Welcome back to Queens College, and a special welcome to the class of 2011 and everyone who is new to our community as we celebrate our seventieth anniversary. And do we have something to celebrate!
I am delighted to say that the college was just named one of the nation’s 25 “hottest” and “most interesting colleges” by the 2008 Kaplan/Newsweek How to Get into College Guide. To quote the guide, “The school’s biggest claim to fame is the several generations of lawyers, doctors and other professionals who could not afford the Ivies and say Queens changed their lives.” In a nutshell, they are saying we have a long tradition of excellent students and excellent teachers at Queens College.
There are many reasons why Queens College is hot, not the least of which is that every year we hire outstanding new faculty. Among the extraordinary group of 51 scholars and teachers joining us this year are Veronica Schanoes, winner of the William Carlos Williams Poetry Prize from the Academy of American Poets; biologist John Dennehy, whose research addresses open questions in ecological and evolutionary theory; art professor Vasileios Marinis, a specialist in Byzantine art and history who holds degrees from five different universities; and early education professor Ted Kesler, a former New York City teacher whose third grade class was featured in an excellent series of articles in the New York Times. I invite you to meet them and all of our new professors at the Faculty Staff Assembly on Wednesday, October 17 in LeFrak Concert Hall.
Our current faculty has been busy this summer. Biologist John Waldman and one of his graduate students were in New York Harbor studying the diets of cormorants, a project that received major coverage in the media. Environmentalist Yan Zheng and students investigated the presence of arsenic in the groundwater in Maine and New Hampshire, and chemistry professor Cherice Evans and a group of her students studied supercritical fluids at the University of Wisconsin’s Synchrotron Radiation Center. Geologist Stephen Pekar may soon be thinking wistfully of the hot campus he left behind when, thanks to a grant he just received from the National Science Foundation, he leads an expedition to Antarctica in 2008. And you no doubt saw two of our Distinguished Professors around town—poet Kimiko Hahn and biologist Corinne Michels—who appeared in subways and buses throughout the five boroughs as part of the City University’s latest advertising campaign.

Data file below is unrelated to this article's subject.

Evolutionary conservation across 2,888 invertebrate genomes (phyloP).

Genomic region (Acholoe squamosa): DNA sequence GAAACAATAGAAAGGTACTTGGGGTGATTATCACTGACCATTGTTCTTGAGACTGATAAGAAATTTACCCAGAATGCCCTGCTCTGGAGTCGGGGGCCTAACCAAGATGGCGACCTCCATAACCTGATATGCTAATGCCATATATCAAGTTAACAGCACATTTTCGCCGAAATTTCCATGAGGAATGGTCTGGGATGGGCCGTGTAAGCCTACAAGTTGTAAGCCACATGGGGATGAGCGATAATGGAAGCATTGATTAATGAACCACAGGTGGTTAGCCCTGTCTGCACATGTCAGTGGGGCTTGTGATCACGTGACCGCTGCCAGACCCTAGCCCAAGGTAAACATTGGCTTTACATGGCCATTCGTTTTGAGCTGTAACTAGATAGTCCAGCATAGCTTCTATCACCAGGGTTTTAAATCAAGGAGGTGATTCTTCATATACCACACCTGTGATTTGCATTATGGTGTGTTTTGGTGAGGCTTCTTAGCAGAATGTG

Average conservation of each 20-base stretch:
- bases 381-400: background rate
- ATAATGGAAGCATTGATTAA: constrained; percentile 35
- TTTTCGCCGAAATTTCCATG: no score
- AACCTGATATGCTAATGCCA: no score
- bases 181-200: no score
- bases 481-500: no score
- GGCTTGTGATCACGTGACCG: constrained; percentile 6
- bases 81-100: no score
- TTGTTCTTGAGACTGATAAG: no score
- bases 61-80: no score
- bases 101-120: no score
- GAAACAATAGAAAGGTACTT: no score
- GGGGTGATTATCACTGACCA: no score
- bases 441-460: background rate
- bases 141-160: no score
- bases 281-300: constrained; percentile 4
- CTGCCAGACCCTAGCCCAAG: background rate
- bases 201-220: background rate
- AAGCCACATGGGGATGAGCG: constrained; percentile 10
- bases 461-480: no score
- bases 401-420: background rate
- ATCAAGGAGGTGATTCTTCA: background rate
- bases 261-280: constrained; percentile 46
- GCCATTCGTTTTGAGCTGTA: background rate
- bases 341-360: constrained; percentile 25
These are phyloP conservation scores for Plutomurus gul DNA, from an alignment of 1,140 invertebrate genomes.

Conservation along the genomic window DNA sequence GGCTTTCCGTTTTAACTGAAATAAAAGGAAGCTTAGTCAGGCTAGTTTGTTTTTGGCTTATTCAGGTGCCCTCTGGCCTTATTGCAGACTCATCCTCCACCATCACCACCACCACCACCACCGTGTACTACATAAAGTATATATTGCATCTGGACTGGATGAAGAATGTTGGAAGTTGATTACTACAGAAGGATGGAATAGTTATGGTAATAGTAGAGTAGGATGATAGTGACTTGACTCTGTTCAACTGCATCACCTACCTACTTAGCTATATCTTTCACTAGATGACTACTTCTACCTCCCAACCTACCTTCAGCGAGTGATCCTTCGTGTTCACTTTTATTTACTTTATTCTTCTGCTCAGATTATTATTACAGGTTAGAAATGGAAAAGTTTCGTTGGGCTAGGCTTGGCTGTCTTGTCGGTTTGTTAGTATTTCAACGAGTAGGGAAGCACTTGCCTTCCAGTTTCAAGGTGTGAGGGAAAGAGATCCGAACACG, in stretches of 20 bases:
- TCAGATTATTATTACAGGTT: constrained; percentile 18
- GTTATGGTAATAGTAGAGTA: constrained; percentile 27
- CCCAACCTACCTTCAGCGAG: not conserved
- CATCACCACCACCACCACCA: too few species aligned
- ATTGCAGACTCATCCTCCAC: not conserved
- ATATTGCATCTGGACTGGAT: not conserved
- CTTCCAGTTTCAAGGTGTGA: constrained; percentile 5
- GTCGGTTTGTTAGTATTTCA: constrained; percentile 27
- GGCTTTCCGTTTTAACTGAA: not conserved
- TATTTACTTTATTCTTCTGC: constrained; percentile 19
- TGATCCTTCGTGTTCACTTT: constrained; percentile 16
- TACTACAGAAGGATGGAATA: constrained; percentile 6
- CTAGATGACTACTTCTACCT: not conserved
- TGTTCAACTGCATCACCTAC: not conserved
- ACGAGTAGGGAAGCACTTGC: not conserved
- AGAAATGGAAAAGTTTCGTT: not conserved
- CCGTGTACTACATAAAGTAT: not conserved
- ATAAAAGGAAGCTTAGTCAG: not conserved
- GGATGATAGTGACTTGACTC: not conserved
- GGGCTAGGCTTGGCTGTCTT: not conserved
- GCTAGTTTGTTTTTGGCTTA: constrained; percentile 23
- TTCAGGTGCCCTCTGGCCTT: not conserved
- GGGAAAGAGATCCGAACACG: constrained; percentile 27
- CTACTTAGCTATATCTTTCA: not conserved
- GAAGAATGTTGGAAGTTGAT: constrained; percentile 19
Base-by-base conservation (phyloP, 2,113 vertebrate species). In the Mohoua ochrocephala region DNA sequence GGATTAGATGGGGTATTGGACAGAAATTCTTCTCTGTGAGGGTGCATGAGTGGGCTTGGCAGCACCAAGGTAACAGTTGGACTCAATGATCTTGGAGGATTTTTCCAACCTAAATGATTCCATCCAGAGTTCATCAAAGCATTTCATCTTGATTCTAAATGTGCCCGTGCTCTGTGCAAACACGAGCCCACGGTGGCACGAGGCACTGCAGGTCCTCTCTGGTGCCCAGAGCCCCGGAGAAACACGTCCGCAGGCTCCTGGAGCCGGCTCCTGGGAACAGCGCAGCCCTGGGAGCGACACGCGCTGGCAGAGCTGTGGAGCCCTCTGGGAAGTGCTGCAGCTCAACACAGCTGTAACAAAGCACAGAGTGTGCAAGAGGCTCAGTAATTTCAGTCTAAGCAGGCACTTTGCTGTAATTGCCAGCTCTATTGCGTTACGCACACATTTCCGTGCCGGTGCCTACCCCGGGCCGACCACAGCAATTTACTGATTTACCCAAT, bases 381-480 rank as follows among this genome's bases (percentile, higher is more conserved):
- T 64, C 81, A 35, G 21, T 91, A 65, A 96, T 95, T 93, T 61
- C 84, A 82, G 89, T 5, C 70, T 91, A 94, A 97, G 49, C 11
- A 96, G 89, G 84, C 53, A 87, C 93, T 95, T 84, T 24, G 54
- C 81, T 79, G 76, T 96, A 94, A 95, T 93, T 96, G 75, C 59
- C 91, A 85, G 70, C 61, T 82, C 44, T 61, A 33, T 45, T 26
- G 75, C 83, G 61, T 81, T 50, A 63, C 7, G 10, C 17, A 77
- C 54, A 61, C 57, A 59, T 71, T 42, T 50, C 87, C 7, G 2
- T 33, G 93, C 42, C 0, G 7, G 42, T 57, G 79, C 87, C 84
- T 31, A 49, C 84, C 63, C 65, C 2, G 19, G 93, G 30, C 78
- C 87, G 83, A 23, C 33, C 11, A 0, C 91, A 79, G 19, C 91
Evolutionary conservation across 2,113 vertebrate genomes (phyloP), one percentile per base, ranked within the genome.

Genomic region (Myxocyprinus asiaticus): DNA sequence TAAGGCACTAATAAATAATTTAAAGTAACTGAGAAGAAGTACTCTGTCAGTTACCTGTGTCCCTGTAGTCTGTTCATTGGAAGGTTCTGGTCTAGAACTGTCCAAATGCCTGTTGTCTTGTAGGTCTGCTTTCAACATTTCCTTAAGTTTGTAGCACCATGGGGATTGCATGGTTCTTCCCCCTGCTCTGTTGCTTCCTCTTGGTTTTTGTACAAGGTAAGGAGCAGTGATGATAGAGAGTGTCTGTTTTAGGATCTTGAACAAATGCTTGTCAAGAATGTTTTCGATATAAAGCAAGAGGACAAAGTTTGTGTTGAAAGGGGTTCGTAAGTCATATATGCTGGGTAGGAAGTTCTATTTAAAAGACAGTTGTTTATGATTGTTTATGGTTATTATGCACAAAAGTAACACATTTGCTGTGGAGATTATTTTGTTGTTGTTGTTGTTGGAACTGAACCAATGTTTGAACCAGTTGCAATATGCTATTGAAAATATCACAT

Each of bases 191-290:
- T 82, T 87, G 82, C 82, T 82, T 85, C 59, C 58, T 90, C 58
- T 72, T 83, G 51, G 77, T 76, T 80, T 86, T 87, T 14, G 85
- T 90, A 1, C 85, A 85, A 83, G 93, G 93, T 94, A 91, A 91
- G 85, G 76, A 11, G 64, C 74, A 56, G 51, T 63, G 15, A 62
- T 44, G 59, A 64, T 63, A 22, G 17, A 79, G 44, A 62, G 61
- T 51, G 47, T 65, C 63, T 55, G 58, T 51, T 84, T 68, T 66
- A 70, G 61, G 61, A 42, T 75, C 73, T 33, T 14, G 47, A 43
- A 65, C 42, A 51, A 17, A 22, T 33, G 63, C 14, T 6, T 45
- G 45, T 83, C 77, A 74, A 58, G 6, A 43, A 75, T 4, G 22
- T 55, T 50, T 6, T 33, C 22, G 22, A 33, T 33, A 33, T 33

There have been a number of exciting changes to the campus this summer. We continue to improve our advising services following last semester’s reorganization that clarified the roles of our personal counseling and academic advising services. Indeed, we just hired four new advisors and expanded the space of the Academic Advising Center in Kiely Hall. The Dining Hall has received a much-needed face-lift with the creation of a new multipurpose room, information center, and recreation center/game room. The Student Union boasts a new dining room, game lounge, and TV room as well as a new faculty/staff dining room on the first floor. My hat is off to the Student Association and Student Union, whose unwavering support helped to make these projects a reality. Thanks to their efforts, I believe you will find that the campus now truly has a home-away-from-home feeling.
I wish you all the best in the coming year and look forward to meeting and talking with you on campus.